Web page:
If Judaism permitted this to Daniel and others in Babylon, where their stay was limited to seventy years, why should it not be accorded to us, who for centuries have been attached to countries by birth and association, who take in them the liveliest interest, and who will seek none other until the time when God shall miraculously change the political constitution of every empire on the globe?
Secondly, this doctrine should teach every descendant of the house of Israel the absolute necessity of keeping strictly within the pale of his faith, and of adhering to every Mosaic institution; since God has promised to restore those only who adhere to his covenant, and preserve their identity.
In order to perform this promise, and to place us in a condition to be restored, the ever watchful providence of the Most High has been graciously extended to us in all our trials; the persecutions which we have experienced, far from rooting out our blessed faith, have, through God's loving kindness and truth, tended to keep us more and more distinct in our ritual observances, in our marriages, and in every other particular which (religiously speaking) renders us a nation within a nation. Had this not been the case; had we suffered ourselves to be enticed away from the covenant of Sinai, and from the Mosaic precepts, and had we permitted ourselves to contract marriages without the pale of our community, our restoration would have been morally impossible.
This, my friends, is an opinion not peculiar to Israelites only, but obtains amongst the most learned divines of other creeds; despite however, this plain Scriptural doctrine, there are to be found in this country many hundreds of enthusiasts, who fancy themselves the immediate agents of God for bringing about the salvation of Israel, and who, in the extravagance of absurdity, call upon us to yield up the very principles. and observances of that faith, by means of which, it is evident from the word of God himself, that we shall be restored to Judea.
It is often laid to our charge, that we do not take to heart the consequences of the societies that are forming about us, and that we make no effort to oppose the attempts that are made to convert (as it is called) the sons of Israel. My friends, we do take these things to heart. We deeply lament that, in days of such universal privation and distress, and, as we are informed, of such gross ignorance and crime amongst the labouring population, the vast sums which are annually expended upon an attempt which eighteen centuries have proved to be vain and hopeless, are not directed to a quarter where sorrow might be alleviated, where the hungry might be fed, the naked clothed, and the ignorant and immoral might be led to knowledge and religion. But as regards Judaism itself, we have no fears from such societies: we depend not merely upon the uniform failure of every attempt to turn away from Judaism men of mind and principle, who understand the articles of their faith; but we rely principally upon the truth of the word of God, that He will ever be a wall round his people, that He will preserve them in their faith and identity as his great witnesses to the end of time.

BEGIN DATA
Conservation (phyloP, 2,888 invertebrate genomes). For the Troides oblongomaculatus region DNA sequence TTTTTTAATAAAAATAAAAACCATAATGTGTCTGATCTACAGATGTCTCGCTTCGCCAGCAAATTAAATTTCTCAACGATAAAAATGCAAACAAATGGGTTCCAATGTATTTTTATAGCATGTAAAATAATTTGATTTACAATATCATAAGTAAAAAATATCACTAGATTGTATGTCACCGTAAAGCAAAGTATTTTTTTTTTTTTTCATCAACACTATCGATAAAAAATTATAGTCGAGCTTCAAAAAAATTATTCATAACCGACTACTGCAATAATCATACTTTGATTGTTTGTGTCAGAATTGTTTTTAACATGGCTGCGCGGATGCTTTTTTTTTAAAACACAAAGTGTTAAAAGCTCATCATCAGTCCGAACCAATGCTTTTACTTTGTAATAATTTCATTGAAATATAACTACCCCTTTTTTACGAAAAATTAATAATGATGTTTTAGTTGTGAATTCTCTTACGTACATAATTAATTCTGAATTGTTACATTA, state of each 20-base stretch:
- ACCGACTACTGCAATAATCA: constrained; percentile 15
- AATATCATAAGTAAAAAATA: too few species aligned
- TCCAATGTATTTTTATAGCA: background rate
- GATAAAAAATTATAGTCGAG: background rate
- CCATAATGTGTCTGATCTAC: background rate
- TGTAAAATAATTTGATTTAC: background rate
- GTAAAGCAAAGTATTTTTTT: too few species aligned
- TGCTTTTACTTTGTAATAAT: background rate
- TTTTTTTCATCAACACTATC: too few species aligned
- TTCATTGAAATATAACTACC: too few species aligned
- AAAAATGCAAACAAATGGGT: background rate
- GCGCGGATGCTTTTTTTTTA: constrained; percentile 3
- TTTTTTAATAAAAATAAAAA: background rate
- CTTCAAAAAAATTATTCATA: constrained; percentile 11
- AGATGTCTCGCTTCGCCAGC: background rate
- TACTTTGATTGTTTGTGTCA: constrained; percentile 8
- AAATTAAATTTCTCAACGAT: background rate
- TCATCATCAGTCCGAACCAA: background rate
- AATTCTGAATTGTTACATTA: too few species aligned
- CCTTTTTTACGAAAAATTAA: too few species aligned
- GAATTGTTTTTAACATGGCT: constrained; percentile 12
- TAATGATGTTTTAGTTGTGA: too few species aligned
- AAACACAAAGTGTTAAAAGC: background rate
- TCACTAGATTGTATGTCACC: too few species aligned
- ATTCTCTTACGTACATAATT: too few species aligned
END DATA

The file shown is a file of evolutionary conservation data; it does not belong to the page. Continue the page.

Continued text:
We meet not, therefore, those vain attempts by controversy, or by virulence; we do not even deign to notice the calumnies which are heaped upon Israel and her adherents. But to all the ravings of enthusiasm, we reply in the words of Scripture, "Take ye counsel, and it shall come to naught; speak the word, and it shall not stand, for God is with us." If, indeed, we have cause of fear, it is from the indifference, we must say, criminal indifference, of too many fathers and mothers in Israel, who practise no religion within their dwellings; who bring not their children to the house of God; but who commit their earliest education and their infant years, when impressions are most lasting, to the superintendence of strangers to their faith, who often consider it a merit to turn away the hearts of their young charges from the precepts of Judaism.
Let us hope that better times are dawning upon us; let us hope that every Israelite is now awaking to a sense of his duty to God and his covenant; and let us pray that Israel may every day become more impressed with her great destinies, and her future glory, when peace and happiness shall be universal, when Messiah shall appear upon the earth, and when Israel shall be gathered in glory to the land of promise.
"Then shall the wolf lie down with the lamb, the leopard shall dwell with the kid, the calf, the fatling, and the young lion shall feed together, and an infant shall lead them. And the cow and the bear shall feed, and their young shall lie down together, and the lion shall eat straw as an ox, they shall not hurt or destroy in God's holy mountain, for the earth shall be filled of the knowledge of the Lord as the waters cover the sea." Amen.